Thursday, June 11, 2009
Today's hangtime with Shotokan karate legend Sensei Tom Muzila, and the subsequent review of some of the Black Belt Magazine instructional videos that were shot over a decade ago, brought back more than a few memories from the days I think of as my first set of "golden" training days - college.
Tom was working as fight coordinator on a movie called The Hunted, with Highlander star Christopher Lambert and The Last Emperor star John Lone. They had some re-shooting to do for some scenes at the end of the movie, and Tom brought me on board to double John Lone as we were roughly the same height, and Tom was familiar with my martial background of Chinese martial arts and some training with our mutual teacher - Master Tsutomu Ohshima.
Close Range Combat Academy Wing Chun headmaster Sifu Randy Williams was staying with me at the time as he was in town shooting his own instructional video series with Unique Publications, then owner of Inside Kung-Fu Magazine. So Sifu Williams & I went to the set, a feudal Japanese castle rebuilt inside a Santa Monica Airport hangar.
Tom had me come in to watch some of the non-fighting reshoots and to get a feel for the project, so I got to the set and sat quietly in the back with Sifu Williams. Not wanting to let Tom down, I was focused on taking in the whole process of filmmaking and the flow of the set when suddenly this tall guy stands RIGHT in front of me, obstructing my field of view. Mind you, back then, I had way more fight in me than diplomacy, so I took a bokken (wooden training sword) in hand and gently nudged the man to the left, out of my field of view. Not even looking up to take my eyes off the scene being filmed.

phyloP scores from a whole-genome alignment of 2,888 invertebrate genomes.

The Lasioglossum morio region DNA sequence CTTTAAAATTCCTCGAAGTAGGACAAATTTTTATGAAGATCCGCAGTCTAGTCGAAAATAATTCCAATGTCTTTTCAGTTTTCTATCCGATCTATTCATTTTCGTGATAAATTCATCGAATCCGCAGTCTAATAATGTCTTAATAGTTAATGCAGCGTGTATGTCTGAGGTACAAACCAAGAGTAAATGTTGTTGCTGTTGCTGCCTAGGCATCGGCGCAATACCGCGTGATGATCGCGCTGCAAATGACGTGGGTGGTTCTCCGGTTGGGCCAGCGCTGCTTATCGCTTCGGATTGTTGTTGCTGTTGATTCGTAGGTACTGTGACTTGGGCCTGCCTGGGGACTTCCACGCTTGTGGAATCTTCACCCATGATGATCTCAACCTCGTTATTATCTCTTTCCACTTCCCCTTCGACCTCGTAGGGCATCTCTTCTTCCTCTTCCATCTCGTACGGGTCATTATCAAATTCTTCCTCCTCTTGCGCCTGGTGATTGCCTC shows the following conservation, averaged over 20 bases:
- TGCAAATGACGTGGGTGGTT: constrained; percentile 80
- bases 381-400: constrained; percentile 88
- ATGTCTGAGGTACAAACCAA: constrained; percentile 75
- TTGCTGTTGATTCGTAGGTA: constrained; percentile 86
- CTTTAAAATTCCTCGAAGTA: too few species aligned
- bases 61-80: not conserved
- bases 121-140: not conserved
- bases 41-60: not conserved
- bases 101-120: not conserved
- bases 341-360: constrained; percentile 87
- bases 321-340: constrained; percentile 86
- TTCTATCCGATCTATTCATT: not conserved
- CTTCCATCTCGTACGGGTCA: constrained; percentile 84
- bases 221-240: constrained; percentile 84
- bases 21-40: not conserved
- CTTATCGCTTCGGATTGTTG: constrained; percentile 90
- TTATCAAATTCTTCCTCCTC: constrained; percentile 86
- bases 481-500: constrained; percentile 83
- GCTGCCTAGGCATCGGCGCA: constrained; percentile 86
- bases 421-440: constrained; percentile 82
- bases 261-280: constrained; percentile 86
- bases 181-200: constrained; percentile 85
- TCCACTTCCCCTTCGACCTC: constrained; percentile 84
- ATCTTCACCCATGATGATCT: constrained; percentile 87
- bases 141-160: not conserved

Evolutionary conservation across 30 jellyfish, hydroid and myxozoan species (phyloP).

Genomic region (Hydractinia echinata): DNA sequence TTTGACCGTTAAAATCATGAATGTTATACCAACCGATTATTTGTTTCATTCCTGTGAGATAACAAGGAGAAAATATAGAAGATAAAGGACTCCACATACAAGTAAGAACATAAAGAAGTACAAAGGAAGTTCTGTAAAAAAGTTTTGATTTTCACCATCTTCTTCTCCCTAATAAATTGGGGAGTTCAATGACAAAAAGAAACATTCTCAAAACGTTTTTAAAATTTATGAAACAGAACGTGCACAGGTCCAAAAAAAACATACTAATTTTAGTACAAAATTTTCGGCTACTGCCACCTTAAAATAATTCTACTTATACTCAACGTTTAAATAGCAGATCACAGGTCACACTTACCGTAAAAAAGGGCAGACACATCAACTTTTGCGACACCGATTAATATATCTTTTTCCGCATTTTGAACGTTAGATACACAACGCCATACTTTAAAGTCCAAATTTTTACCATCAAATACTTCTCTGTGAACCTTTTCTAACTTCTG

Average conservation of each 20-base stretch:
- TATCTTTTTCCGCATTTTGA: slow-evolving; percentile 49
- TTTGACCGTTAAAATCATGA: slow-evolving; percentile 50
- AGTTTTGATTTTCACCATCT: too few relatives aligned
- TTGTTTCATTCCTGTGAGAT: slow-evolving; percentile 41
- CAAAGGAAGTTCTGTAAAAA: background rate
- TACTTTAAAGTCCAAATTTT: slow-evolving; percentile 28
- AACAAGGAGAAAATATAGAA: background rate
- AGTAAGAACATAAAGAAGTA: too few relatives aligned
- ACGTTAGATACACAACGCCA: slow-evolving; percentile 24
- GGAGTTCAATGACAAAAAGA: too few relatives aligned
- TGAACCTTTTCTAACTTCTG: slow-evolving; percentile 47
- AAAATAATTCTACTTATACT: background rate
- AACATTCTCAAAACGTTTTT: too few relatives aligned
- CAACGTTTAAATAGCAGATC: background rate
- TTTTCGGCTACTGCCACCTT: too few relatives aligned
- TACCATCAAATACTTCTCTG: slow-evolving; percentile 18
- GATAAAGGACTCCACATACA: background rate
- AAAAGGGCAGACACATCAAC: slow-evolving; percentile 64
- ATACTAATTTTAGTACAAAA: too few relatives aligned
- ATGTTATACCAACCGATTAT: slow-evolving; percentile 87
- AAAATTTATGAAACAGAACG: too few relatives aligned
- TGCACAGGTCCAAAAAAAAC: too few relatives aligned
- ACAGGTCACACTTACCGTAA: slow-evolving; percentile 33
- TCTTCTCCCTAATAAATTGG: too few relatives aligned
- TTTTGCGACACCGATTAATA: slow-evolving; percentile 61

As soon as the director yelled "CUT!", Sifu Williams and Tom looked at each other in total shock, and I looked up to see the man who immortalized Connor MacLeod standing right in front of me.
I, of course, didn't remember pushing anyone out of the way, as I was so focused on studying the scene, but Sifu Williams and Tom didn't let me live that one down, saying, "You pushed Christopher Lambert out of the way on his own set!!!"
Lambert graciously dismissed my profuse apologies saying, "No. You were doing what you should have been doing, and I was in the way. I'm the one who's sorry to you." And I was completely dumbfounded by the classiness with which he handled my faux pas. During the re-shoot, which took something like a week, Lambert was always kind to me, always unpretentious, and never too busy to mingle. Shooting the fight scenes with him at the end of the movie was a great honor, and I'll look back on that memory with fondness.
OK... flashback & nostalgia time over.... BACK TO WORK!
But in case you're done with work already and too curious to let this one lie...